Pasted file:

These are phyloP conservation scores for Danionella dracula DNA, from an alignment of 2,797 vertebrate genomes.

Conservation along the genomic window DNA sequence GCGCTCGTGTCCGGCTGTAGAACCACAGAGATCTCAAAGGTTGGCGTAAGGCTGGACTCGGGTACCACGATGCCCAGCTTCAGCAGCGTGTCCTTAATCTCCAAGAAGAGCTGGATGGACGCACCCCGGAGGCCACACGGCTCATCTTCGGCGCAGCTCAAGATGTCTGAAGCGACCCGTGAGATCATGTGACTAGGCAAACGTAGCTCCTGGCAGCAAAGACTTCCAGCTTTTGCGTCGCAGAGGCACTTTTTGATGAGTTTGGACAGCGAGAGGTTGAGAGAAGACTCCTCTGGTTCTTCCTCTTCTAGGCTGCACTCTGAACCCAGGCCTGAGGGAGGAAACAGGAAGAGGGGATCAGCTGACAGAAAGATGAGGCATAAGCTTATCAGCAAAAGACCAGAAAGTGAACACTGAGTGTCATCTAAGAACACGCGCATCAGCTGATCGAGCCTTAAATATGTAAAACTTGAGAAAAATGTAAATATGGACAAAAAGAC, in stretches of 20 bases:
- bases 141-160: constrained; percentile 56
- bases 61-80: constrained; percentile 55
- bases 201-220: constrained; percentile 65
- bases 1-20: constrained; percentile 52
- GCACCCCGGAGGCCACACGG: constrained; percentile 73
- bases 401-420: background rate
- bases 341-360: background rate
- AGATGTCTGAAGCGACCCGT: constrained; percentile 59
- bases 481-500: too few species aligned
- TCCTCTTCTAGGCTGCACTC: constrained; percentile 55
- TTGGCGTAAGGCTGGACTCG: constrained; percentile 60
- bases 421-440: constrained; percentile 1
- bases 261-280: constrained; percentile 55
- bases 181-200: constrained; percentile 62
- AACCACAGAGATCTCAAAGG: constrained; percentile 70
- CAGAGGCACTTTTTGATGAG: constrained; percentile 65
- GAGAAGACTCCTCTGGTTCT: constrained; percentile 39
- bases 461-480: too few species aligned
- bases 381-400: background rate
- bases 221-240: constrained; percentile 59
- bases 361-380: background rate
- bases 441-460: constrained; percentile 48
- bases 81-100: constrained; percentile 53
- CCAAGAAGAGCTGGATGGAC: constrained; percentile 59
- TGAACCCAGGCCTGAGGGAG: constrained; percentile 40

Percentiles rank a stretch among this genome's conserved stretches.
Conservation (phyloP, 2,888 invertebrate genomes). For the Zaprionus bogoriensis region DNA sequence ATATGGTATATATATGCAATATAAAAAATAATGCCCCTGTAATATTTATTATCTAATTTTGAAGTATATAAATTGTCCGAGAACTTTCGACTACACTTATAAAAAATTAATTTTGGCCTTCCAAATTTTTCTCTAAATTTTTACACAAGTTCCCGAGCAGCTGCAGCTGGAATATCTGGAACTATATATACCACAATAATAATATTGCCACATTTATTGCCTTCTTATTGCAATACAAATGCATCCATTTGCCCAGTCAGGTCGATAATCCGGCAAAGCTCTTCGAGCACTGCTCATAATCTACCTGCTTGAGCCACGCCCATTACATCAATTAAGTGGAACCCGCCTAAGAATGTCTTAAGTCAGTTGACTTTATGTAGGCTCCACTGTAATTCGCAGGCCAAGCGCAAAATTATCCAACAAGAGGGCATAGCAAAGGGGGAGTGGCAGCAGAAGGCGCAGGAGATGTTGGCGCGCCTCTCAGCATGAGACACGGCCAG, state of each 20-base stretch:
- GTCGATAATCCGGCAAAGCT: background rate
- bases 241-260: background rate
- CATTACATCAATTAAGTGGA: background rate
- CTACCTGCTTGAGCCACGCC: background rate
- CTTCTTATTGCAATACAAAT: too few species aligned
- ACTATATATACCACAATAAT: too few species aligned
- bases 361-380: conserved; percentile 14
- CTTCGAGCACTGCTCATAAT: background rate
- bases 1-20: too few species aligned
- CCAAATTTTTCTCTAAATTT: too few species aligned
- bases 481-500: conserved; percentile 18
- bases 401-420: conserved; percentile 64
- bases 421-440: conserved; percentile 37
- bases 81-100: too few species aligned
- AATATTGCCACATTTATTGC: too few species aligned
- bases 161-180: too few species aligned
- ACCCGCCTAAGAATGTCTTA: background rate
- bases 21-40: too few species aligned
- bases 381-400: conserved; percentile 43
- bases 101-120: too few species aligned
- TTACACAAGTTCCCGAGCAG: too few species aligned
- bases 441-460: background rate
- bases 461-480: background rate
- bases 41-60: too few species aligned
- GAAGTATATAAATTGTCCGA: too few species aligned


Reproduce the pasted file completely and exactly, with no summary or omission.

These are phyloP conservation scores for Danionella dracula DNA, from an alignment of 2,797 vertebrate genomes.

Conservation along the genomic window DNA sequence GCGCTCGTGTCCGGCTGTAGAACCACAGAGATCTCAAAGGTTGGCGTAAGGCTGGACTCGGGTACCACGATGCCCAGCTTCAGCAGCGTGTCCTTAATCTCCAAGAAGAGCTGGATGGACGCACCCCGGAGGCCACACGGCTCATCTTCGGCGCAGCTCAAGATGTCTGAAGCGACCCGTGAGATCATGTGACTAGGCAAACGTAGCTCCTGGCAGCAAAGACTTCCAGCTTTTGCGTCGCAGAGGCACTTTTTGATGAGTTTGGACAGCGAGAGGTTGAGAGAAGACTCCTCTGGTTCTTCCTCTTCTAGGCTGCACTCTGAACCCAGGCCTGAGGGAGGAAACAGGAAGAGGGGATCAGCTGACAGAAAGATGAGGCATAAGCTTATCAGCAAAAGACCAGAAAGTGAACACTGAGTGTCATCTAAGAACACGCGCATCAGCTGATCGAGCCTTAAATATGTAAAACTTGAGAAAAATGTAAATATGGACAAAAAGAC, in stretches of 20 bases:
- bases 141-160: constrained; percentile 56
- bases 61-80: constrained; percentile 55
- bases 201-220: constrained; percentile 65
- bases 1-20: constrained; percentile 52
- GCACCCCGGAGGCCACACGG: constrained; percentile 73
- bases 401-420: background rate
- bases 341-360: background rate
- AGATGTCTGAAGCGACCCGT: constrained; percentile 59
- bases 481-500: too few species aligned
- TCCTCTTCTAGGCTGCACTC: constrained; percentile 55
- TTGGCGTAAGGCTGGACTCG: constrained; percentile 60
- bases 421-440: constrained; percentile 1
- bases 261-280: constrained; percentile 55
- bases 181-200: constrained; percentile 62
- AACCACAGAGATCTCAAAGG: constrained; percentile 70
- CAGAGGCACTTTTTGATGAG: constrained; percentile 65
- GAGAAGACTCCTCTGGTTCT: constrained; percentile 39
- bases 461-480: too few species aligned
- bases 381-400: background rate
- bases 221-240: constrained; percentile 59
- bases 361-380: background rate
- bases 441-460: constrained; percentile 48
- bases 81-100: constrained; percentile 53
- CCAAGAAGAGCTGGATGGAC: constrained; percentile 59
- TGAACCCAGGCCTGAGGGAG: constrained; percentile 40

Percentiles rank a stretch among this genome's conserved stretches.
Conservation (phyloP, 2,888 invertebrate genomes). For the Zaprionus bogoriensis region DNA sequence ATATGGTATATATATGCAATATAAAAAATAATGCCCCTGTAATATTTATTATCTAATTTTGAAGTATATAAATTGTCCGAGAACTTTCGACTACACTTATAAAAAATTAATTTTGGCCTTCCAAATTTTTCTCTAAATTTTTACACAAGTTCCCGAGCAGCTGCAGCTGGAATATCTGGAACTATATATACCACAATAATAATATTGCCACATTTATTGCCTTCTTATTGCAATACAAATGCATCCATTTGCCCAGTCAGGTCGATAATCCGGCAAAGCTCTTCGAGCACTGCTCATAATCTACCTGCTTGAGCCACGCCCATTACATCAATTAAGTGGAACCCGCCTAAGAATGTCTTAAGTCAGTTGACTTTATGTAGGCTCCACTGTAATTCGCAGGCCAAGCGCAAAATTATCCAACAAGAGGGCATAGCAAAGGGGGAGTGGCAGCAGAAGGCGCAGGAGATGTTGGCGCGCCTCTCAGCATGAGACACGGCCAG, state of each 20-base stretch:
- GTCGATAATCCGGCAAAGCT: background rate
- bases 241-260: background rate
- CATTACATCAATTAAGTGGA: background rate
- CTACCTGCTTGAGCCACGCC: background rate
- CTTCTTATTGCAATACAAAT: too few species aligned
- ACTATATATACCACAATAAT: too few species aligned
- bases 361-380: conserved; percentile 14
- CTTCGAGCACTGCTCATAAT: background rate
- bases 1-20: too few species aligned
- CCAAATTTTTCTCTAAATTT: too few species aligned
- bases 481-500: conserved; percentile 18
- bases 401-420: conserved; percentile 64
- bases 421-440: conserved; percentile 37
- bases 81-100: too few species aligned
- AATATTGCCACATTTATTGC: too few species aligned
- bases 161-180: too few species aligned
- ACCCGCCTAAGAATGTCTTA: background rate
- bases 21-40: too few species aligned
- bases 381-400: conserved; percentile 43
- bases 101-120: too few species aligned
- TTACACAAGTTCCCGAGCAG: too few species aligned
- bases 441-460: background rate
- bases 461-480: background rate
- bases 41-60: too few species aligned
- GAAGTATATAAATTGTCCGA: too few species aligned